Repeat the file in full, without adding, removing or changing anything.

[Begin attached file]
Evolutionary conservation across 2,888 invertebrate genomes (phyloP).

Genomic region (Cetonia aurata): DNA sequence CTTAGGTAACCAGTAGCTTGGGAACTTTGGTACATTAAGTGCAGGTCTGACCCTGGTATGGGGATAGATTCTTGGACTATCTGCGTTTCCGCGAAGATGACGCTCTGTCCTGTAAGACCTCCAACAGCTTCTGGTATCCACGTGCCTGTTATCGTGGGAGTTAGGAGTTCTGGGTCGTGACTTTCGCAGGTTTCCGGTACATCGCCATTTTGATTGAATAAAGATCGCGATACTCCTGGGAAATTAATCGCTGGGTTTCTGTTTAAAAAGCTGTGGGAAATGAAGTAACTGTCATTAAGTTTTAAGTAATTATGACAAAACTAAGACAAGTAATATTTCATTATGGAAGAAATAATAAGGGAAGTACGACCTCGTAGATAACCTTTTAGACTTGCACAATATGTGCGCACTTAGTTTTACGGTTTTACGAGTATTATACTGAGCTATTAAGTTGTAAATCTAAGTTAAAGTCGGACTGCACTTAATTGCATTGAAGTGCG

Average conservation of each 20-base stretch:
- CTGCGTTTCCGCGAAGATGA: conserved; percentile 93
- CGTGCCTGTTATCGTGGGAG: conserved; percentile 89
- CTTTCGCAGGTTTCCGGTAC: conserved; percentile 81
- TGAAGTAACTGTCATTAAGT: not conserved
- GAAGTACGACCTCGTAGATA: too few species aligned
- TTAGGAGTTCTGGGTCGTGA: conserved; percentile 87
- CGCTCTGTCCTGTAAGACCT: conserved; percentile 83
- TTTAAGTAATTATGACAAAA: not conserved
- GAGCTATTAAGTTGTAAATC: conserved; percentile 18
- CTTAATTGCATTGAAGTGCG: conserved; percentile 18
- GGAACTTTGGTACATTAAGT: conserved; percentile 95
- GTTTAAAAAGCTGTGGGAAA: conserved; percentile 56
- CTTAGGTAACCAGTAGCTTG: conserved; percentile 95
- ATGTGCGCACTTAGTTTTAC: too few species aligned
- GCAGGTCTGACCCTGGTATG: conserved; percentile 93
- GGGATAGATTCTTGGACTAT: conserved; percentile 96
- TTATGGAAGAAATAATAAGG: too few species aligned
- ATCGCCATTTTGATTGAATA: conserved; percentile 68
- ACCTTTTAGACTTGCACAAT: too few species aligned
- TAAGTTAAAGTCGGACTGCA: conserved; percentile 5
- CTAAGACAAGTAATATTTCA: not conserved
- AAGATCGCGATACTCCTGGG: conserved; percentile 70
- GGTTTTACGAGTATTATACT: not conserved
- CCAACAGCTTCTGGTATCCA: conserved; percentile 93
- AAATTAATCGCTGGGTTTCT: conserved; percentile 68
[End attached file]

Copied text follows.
Evolutionary conservation across 2,888 invertebrate genomes (phyloP).

Genomic region (Cetonia aurata): DNA sequence CTTAGGTAACCAGTAGCTTGGGAACTTTGGTACATTAAGTGCAGGTCTGACCCTGGTATGGGGATAGATTCTTGGACTATCTGCGTTTCCGCGAAGATGACGCTCTGTCCTGTAAGACCTCCAACAGCTTCTGGTATCCACGTGCCTGTTATCGTGGGAGTTAGGAGTTCTGGGTCGTGACTTTCGCAGGTTTCCGGTACATCGCCATTTTGATTGAATAAAGATCGCGATACTCCTGGGAAATTAATCGCTGGGTTTCTGTTTAAAAAGCTGTGGGAAATGAAGTAACTGTCATTAAGTTTTAAGTAATTATGACAAAACTAAGACAAGTAATATTTCATTATGGAAGAAATAATAAGGGAAGTACGACCTCGTAGATAACCTTTTAGACTTGCACAATATGTGCGCACTTAGTTTTACGGTTTTACGAGTATTATACTGAGCTATTAAGTTGTAAATCTAAGTTAAAGTCGGACTGCACTTAATTGCATTGAAGTGCG

Average conservation of each 20-base stretch:
- CTGCGTTTCCGCGAAGATGA: conserved; percentile 93
- CGTGCCTGTTATCGTGGGAG: conserved; percentile 89
- CTTTCGCAGGTTTCCGGTAC: conserved; percentile 81
- TGAAGTAACTGTCATTAAGT: not conserved
- GAAGTACGACCTCGTAGATA: too few species aligned
- TTAGGAGTTCTGGGTCGTGA: conserved; percentile 87
- CGCTCTGTCCTGTAAGACCT: conserved; percentile 83
- TTTAAGTAATTATGACAAAA: not conserved
- GAGCTATTAAGTTGTAAATC: conserved; percentile 18
- CTTAATTGCATTGAAGTGCG: conserved; percentile 18
- GGAACTTTGGTACATTAAGT: conserved; percentile 95
- GTTTAAAAAGCTGTGGGAAA: conserved; percentile 56
- CTTAGGTAACCAGTAGCTTG: conserved; percentile 95
- ATGTGCGCACTTAGTTTTAC: too few species aligned
- GCAGGTCTGACCCTGGTATG: conserved; percentile 93
- GGGATAGATTCTTGGACTAT: conserved; percentile 96
- TTATGGAAGAAATAATAAGG: too few species aligned
- ATCGCCATTTTGATTGAATA: conserved; percentile 68
- ACCTTTTAGACTTGCACAAT: too few species aligned
- TAAGTTAAAGTCGGACTGCA: conserved; percentile 5
- CTAAGACAAGTAATATTTCA: not conserved
- AAGATCGCGATACTCCTGGG: conserved; percentile 70
- GGTTTTACGAGTATTATACT: not conserved
- CCAACAGCTTCTGGTATCCA: conserved; percentile 93
- AAATTAATCGCTGGGTTTCT: conserved; percentile 68